Scott recently returned to Resource Media after serving as Senior Program Officer for the Russell Family Foundation for several years where he led a strategic re-focusing of the foundation’s environmental grantmaking. He previously worked at Resource Media from 2002-09, leading the organization during a growth period as communications became a higher priority for conservation groups. Scott began his career as a reporter covering the environment beat for KING TV, the NBC affiliate in Seattle.
For the past decade, Harriet Moss served as the President and CEO of Antenna Audio Inc., NA. She was instrumental in growing Antenna Audio (AA) from a fledgling $1 million start-up to a $15 million company that is now the world's largest and best-known producer of audio tours for museums and visitor attractions.
Harriet has a 25-year background in media and organizational management and for a decade assisted cities and organizations around the country in utilizing telecommunication technologies. She also has a 25-year involvement in western river conservation through such organizations as Friends of the River.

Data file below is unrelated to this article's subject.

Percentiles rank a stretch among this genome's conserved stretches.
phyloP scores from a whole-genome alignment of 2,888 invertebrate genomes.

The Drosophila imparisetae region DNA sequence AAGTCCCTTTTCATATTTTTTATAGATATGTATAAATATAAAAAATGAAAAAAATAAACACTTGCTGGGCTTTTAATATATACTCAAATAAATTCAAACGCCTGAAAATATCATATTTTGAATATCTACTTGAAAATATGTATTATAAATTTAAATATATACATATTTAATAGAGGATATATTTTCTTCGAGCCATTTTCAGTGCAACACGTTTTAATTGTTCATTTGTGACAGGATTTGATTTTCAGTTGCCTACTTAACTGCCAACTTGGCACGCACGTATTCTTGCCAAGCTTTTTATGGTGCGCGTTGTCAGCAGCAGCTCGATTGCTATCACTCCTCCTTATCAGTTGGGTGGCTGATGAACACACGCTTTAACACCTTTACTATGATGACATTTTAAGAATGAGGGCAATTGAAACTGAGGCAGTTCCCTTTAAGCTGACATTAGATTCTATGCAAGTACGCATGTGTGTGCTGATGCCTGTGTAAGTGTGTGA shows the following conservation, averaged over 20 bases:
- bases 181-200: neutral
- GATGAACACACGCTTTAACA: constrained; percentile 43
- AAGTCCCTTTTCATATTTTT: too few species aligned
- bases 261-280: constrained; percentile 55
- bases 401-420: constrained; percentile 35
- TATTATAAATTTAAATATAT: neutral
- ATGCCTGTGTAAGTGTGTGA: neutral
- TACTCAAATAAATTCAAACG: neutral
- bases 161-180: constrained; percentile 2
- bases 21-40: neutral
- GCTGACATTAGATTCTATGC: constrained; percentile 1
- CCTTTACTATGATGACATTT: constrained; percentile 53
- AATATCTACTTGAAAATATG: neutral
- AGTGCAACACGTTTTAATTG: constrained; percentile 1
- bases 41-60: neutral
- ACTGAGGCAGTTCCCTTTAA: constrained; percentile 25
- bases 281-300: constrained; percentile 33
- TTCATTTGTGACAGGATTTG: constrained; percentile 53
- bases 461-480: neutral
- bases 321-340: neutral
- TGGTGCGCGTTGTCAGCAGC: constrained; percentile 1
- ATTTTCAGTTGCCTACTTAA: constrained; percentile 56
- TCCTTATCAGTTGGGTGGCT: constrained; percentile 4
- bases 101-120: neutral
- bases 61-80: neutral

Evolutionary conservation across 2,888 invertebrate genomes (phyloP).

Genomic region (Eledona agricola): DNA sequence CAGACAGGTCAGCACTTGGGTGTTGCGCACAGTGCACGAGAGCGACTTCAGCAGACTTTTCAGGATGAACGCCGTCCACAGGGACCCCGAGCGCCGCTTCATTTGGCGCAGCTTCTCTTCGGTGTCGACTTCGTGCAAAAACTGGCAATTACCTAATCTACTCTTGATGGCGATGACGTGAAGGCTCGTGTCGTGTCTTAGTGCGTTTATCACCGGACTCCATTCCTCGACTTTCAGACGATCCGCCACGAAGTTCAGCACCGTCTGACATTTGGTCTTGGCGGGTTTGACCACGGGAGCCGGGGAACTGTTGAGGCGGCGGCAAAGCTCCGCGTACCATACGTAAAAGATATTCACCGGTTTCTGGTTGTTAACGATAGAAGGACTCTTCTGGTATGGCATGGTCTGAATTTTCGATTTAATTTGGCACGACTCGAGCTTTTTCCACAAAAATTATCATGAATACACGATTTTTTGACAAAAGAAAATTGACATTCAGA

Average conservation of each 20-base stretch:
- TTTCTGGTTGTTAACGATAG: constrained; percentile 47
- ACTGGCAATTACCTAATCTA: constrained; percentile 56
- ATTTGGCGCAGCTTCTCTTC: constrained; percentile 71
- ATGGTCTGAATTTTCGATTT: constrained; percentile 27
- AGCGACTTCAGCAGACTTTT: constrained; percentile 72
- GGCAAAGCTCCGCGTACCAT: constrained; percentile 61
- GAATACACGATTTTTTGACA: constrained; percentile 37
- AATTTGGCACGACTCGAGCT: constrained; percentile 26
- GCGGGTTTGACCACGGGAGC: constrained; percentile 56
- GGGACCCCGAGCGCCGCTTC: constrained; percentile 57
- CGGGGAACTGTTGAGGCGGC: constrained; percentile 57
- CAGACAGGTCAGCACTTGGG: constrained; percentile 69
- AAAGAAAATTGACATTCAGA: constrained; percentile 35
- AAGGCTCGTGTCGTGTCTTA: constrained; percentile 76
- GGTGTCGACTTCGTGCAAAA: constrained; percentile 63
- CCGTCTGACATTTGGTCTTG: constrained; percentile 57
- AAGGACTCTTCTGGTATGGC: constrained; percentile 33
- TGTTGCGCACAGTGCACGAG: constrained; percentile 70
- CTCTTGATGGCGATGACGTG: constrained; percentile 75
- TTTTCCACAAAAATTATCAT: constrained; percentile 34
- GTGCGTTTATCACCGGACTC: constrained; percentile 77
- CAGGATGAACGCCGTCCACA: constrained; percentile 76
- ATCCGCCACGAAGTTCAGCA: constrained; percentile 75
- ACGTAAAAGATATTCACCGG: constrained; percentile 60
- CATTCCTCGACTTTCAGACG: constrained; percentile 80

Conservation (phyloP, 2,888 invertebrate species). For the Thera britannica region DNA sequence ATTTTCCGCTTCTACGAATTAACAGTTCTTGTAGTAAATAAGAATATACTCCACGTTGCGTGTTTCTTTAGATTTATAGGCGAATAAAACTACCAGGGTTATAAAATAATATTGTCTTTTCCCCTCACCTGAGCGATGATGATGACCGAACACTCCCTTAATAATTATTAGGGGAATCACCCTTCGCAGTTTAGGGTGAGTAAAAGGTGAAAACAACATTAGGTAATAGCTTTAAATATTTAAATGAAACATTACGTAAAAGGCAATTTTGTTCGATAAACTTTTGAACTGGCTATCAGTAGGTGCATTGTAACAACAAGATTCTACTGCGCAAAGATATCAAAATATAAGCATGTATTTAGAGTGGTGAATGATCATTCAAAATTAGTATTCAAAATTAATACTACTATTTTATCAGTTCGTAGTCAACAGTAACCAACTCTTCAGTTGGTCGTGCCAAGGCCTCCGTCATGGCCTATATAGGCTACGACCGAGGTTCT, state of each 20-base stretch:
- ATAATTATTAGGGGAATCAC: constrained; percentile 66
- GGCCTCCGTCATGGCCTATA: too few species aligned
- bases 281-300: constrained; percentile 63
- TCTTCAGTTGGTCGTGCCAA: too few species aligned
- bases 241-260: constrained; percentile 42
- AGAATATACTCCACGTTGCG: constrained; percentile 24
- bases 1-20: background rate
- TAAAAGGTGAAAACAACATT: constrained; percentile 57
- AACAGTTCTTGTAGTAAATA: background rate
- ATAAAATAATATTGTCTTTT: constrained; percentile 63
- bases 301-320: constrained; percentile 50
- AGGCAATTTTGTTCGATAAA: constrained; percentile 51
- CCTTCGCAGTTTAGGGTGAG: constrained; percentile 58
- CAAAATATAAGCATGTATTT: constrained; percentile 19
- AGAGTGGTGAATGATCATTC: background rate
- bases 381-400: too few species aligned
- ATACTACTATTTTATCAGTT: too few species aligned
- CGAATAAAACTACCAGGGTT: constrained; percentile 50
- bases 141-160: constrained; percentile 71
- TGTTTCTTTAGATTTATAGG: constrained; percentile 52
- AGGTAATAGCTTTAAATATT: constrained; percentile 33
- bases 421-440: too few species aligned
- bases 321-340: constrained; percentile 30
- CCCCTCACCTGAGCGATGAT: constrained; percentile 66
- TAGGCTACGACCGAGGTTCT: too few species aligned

Over the years she has founded, run and/or served on the Boards of various companies and nonprofits including Environmental Traveling Companions, Museumshop.com, the San Francisco Community Television Corporation, Friends of the River, the Bay Area Video Collective, the Coastal Health Alliance, the Independent Video Group, and Antenna Theater.
Luther Propst founded the Sonoran Institute in 1991 and served as executive director until December 2012. Under Propst’s leadership, the Institute grew into what High Country News recently called “a regional conservation powerhouse with 50 employees and a $6 million budget.” With seven offices in the Intermountain West and Northwest Mexico, the Institute works with partners to conserve the West’s public lands, promote sustainable and efficient land use and community development policies, better manage water and rivers, and reform energy policies – the core issues that define how the West is growing and changing. The Institute is recognized as a leading practitioner in the North American West of community-based, collaborative, and innovative efforts to advance conservation and to ground conservation in an understanding of economic values and implications.